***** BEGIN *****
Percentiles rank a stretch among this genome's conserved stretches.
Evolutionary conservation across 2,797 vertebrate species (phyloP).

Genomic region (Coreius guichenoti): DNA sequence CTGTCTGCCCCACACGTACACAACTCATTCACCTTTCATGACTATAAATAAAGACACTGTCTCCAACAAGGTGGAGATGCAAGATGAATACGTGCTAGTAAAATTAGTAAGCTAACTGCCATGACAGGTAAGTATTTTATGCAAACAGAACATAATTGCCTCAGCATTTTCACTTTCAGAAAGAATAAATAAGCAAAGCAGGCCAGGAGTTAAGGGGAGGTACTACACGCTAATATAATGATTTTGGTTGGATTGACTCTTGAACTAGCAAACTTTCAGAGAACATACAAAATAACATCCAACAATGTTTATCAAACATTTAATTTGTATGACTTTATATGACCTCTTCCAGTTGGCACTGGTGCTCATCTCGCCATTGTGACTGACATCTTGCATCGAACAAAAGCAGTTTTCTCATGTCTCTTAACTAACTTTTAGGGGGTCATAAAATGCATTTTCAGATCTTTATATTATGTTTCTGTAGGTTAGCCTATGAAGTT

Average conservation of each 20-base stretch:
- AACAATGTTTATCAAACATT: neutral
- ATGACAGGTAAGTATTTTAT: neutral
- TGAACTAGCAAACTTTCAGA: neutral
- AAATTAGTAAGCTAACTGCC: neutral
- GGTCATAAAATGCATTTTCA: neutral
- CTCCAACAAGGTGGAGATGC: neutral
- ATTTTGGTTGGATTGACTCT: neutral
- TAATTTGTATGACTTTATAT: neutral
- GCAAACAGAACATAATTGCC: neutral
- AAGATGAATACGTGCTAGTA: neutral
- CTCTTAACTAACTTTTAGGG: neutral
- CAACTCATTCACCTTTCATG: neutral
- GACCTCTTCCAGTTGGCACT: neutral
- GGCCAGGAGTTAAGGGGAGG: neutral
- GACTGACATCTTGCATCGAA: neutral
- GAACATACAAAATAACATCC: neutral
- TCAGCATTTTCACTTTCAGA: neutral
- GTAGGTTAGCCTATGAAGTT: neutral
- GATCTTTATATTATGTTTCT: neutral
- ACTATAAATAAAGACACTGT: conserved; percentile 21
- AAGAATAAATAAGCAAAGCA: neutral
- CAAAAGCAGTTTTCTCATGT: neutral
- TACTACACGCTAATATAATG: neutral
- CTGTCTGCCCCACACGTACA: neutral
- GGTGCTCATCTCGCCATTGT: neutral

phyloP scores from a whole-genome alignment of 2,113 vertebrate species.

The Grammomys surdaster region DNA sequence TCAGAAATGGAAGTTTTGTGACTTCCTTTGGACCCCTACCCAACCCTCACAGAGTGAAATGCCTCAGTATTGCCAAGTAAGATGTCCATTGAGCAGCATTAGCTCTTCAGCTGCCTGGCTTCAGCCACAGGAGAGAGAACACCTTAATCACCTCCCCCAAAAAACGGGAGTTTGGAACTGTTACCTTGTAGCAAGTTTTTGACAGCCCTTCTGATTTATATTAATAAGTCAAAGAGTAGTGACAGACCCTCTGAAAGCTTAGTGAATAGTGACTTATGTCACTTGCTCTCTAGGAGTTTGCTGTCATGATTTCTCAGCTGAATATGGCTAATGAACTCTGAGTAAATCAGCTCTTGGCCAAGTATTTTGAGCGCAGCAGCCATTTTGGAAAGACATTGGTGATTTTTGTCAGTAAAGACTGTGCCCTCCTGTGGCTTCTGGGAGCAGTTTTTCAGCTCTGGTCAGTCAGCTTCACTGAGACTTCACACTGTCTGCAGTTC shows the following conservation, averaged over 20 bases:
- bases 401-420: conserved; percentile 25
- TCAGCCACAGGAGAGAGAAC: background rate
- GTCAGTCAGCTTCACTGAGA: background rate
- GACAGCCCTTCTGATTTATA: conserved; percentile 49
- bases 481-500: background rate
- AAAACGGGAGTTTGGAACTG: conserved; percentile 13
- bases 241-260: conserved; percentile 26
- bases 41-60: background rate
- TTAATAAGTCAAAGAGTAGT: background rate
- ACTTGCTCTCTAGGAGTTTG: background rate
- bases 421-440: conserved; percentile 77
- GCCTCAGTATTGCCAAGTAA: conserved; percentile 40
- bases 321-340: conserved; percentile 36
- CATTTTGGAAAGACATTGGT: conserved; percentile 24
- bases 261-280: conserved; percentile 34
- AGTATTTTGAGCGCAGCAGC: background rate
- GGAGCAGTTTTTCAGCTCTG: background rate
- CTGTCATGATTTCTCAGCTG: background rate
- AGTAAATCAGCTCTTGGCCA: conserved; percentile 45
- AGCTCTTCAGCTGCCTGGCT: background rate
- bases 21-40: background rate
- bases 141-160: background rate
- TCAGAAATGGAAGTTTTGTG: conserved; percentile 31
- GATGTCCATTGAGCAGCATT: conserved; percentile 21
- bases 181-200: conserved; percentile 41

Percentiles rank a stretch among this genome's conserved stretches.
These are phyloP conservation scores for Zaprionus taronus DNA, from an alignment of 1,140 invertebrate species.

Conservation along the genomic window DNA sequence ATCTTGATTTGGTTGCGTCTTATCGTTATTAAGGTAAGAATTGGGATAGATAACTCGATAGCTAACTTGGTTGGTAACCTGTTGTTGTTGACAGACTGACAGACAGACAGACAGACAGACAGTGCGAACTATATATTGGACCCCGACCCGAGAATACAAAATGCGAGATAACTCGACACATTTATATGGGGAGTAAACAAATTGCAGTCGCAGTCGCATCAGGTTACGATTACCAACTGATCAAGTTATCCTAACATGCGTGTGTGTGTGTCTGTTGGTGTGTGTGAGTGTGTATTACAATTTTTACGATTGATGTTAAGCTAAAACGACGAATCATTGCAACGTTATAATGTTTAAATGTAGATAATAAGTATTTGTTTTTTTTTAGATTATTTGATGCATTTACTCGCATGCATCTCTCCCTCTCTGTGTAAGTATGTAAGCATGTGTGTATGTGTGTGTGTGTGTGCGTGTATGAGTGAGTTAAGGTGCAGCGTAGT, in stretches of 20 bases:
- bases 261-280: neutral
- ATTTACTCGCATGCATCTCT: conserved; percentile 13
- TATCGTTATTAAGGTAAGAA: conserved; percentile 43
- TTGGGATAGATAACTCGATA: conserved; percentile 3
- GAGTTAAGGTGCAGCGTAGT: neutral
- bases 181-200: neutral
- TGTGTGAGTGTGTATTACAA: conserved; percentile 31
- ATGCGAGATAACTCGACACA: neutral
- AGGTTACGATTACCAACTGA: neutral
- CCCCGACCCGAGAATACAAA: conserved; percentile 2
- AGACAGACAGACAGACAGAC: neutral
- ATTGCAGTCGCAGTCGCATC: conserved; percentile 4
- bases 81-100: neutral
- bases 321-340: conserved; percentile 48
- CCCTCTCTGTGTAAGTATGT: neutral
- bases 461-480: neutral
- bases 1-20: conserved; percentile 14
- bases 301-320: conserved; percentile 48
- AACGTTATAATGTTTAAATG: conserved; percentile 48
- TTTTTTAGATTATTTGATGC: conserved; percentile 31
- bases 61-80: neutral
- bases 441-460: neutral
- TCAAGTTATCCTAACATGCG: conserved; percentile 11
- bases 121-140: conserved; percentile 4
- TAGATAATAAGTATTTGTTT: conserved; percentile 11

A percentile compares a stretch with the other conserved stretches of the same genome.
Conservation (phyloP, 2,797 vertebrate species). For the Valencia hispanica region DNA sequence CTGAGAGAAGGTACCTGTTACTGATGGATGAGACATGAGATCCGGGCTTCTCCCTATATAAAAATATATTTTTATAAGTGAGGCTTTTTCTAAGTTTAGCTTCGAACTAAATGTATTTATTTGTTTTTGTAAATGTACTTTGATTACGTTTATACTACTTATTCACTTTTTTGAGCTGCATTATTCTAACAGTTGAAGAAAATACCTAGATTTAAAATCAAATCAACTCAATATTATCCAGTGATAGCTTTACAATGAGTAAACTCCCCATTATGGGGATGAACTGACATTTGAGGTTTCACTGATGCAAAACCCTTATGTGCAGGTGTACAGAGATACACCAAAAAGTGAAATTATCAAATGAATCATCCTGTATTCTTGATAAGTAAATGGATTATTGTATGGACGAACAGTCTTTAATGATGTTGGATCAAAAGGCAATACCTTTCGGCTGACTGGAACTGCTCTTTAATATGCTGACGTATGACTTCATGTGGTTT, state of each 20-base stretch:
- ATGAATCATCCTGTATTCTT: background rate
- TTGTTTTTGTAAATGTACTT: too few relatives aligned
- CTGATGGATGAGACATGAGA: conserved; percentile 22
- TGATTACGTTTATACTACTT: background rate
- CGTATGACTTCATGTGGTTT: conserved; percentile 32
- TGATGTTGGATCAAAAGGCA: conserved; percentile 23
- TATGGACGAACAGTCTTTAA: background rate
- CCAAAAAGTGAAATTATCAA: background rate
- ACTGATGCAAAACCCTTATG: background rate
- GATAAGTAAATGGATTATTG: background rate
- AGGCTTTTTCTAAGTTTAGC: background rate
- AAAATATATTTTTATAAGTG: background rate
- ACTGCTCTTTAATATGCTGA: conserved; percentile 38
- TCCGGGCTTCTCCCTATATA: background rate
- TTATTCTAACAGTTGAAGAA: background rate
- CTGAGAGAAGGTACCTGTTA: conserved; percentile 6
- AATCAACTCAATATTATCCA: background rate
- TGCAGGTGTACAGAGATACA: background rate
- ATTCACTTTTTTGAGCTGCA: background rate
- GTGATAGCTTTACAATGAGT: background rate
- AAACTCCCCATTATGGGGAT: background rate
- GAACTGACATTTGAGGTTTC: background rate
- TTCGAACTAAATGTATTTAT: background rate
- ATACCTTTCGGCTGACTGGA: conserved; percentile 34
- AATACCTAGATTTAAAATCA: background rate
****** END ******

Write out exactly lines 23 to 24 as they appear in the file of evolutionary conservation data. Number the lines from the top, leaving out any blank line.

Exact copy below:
- GATCTTTATATTATGTTTCT: neutral
- ACTATAAATAAAGACACTGT: conserved; percentile 21